Social networks tumbling
December 4, 2012
By Roger Thompson

Recently, some bad guys found a vulnerability in Tumblr that allowed them to spread, in a worm-like fashion, what they thought was a funny message. Thousands of Tumblr users were affected, and while it probably caused some minor embarrassment to both Tumblr and those who were infected, there are two bigger issues in these days of cloud computing and burgeoning social sites.

The first is that the twisted payload of the worm was that if you deleted the message, it also deleted your blog. Now in my case, I would not have cared, but I can imagine that some people might store the only copy of important words or images in their blog or on the cloud (whatever that cloud might be) in the belief that it is perfectly safe there. Maybe it is, and maybe it isn’t. Maybe it’s automatically backed up by the cloud provider, and maybe it’s not.

The takeaway from this is that everyone who stores data in the cloud should consider the implications of that data being lost or compromised. If you don’t care, it doesn’t matter, but if you find that you do, it might be a good idea to either back up that data locally, or remove critical data from the cloud.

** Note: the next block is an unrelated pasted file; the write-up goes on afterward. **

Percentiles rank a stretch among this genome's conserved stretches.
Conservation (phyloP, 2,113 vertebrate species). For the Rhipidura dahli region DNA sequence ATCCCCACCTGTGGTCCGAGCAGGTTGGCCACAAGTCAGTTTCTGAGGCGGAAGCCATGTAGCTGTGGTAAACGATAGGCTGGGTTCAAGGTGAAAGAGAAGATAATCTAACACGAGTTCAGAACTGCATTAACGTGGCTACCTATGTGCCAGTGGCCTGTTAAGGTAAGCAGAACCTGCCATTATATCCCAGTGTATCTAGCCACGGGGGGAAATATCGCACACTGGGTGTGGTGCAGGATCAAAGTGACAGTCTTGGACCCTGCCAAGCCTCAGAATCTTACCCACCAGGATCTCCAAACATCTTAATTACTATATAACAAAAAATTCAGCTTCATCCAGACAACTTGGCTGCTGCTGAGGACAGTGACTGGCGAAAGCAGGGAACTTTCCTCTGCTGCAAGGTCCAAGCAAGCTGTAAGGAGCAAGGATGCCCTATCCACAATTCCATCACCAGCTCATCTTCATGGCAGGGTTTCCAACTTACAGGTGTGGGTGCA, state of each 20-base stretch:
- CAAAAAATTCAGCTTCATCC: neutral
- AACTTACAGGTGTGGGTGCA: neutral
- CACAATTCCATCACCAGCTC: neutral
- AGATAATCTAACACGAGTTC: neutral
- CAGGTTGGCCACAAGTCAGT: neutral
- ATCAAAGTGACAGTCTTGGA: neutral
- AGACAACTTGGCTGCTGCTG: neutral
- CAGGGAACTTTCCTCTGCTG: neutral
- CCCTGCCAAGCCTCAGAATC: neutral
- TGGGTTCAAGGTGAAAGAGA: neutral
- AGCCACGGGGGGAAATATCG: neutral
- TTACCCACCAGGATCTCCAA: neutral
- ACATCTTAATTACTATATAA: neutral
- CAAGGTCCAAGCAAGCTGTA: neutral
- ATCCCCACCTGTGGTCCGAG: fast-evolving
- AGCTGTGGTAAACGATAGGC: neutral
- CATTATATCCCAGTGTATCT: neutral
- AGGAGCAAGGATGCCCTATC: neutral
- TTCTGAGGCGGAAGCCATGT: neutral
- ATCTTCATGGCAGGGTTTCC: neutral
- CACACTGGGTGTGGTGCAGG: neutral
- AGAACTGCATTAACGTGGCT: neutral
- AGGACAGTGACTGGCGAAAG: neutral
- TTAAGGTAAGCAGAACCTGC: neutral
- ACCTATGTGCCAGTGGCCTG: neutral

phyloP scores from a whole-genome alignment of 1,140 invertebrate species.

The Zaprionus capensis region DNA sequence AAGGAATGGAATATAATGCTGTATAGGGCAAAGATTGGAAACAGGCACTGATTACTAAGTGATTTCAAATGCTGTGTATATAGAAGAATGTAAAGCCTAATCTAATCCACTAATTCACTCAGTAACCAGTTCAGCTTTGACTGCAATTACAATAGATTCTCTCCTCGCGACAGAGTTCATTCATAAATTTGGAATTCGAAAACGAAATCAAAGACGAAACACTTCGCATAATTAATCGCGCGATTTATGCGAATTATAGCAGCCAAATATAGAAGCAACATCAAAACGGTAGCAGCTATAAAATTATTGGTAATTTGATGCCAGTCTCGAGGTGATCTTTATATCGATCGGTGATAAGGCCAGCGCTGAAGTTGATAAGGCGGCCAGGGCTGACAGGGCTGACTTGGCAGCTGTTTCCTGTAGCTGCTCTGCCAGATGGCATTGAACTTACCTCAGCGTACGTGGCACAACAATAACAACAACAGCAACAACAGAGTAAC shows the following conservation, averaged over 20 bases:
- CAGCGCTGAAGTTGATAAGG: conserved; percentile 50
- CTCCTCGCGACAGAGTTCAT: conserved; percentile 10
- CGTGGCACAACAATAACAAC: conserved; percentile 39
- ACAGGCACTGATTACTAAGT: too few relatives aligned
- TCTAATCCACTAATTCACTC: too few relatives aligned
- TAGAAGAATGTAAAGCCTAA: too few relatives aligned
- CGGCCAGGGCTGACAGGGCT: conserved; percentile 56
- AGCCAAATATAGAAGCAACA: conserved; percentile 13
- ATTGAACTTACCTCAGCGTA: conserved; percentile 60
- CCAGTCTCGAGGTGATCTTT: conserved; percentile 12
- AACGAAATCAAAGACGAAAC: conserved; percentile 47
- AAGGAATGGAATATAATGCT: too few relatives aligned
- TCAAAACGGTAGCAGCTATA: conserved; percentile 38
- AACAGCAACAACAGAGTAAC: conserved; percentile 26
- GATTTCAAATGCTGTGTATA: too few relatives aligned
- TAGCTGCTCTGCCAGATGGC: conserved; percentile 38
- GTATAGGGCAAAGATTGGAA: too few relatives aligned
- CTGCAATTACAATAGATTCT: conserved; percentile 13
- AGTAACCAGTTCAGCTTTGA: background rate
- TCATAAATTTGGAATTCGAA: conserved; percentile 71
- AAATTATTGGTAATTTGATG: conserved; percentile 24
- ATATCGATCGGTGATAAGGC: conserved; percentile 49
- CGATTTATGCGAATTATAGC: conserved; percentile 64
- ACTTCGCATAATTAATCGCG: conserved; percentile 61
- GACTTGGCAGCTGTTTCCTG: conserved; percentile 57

The second issue is how did something like this happen in the first place? Surely Tumblr should be smart enough to have preempted this?

The answer, of course, is that no matter how smart they are, no one can predict and preempt every issue. They sure try, but one of the underlying principals of security is that security and functionality tend to exist in an inverse relationship, which is to say that the more functional (or powerful, or useable) you make a system, the less secure it tends to be. No software is perfect, because human beings wrote it, and humans make mistakes. It’s called being human. The more functionality you have in a system, the greater the potential for exploitable vulnerabilities. It’s as simple as that.

All the social sites build for functionality, because this is what makes their software fun to use, so no matter how hard they try, there will always be issues.

All we can do, as end users of any cloud or social sites, is to understand that our data might one day be lost or compromised, and it’s up to every individual to consider their own position, and to take appropriate precautions.

To paraphrase Obi Wan, “We will never find a more wretched hive of scum and villainy than the Internet. We must be cautious.”


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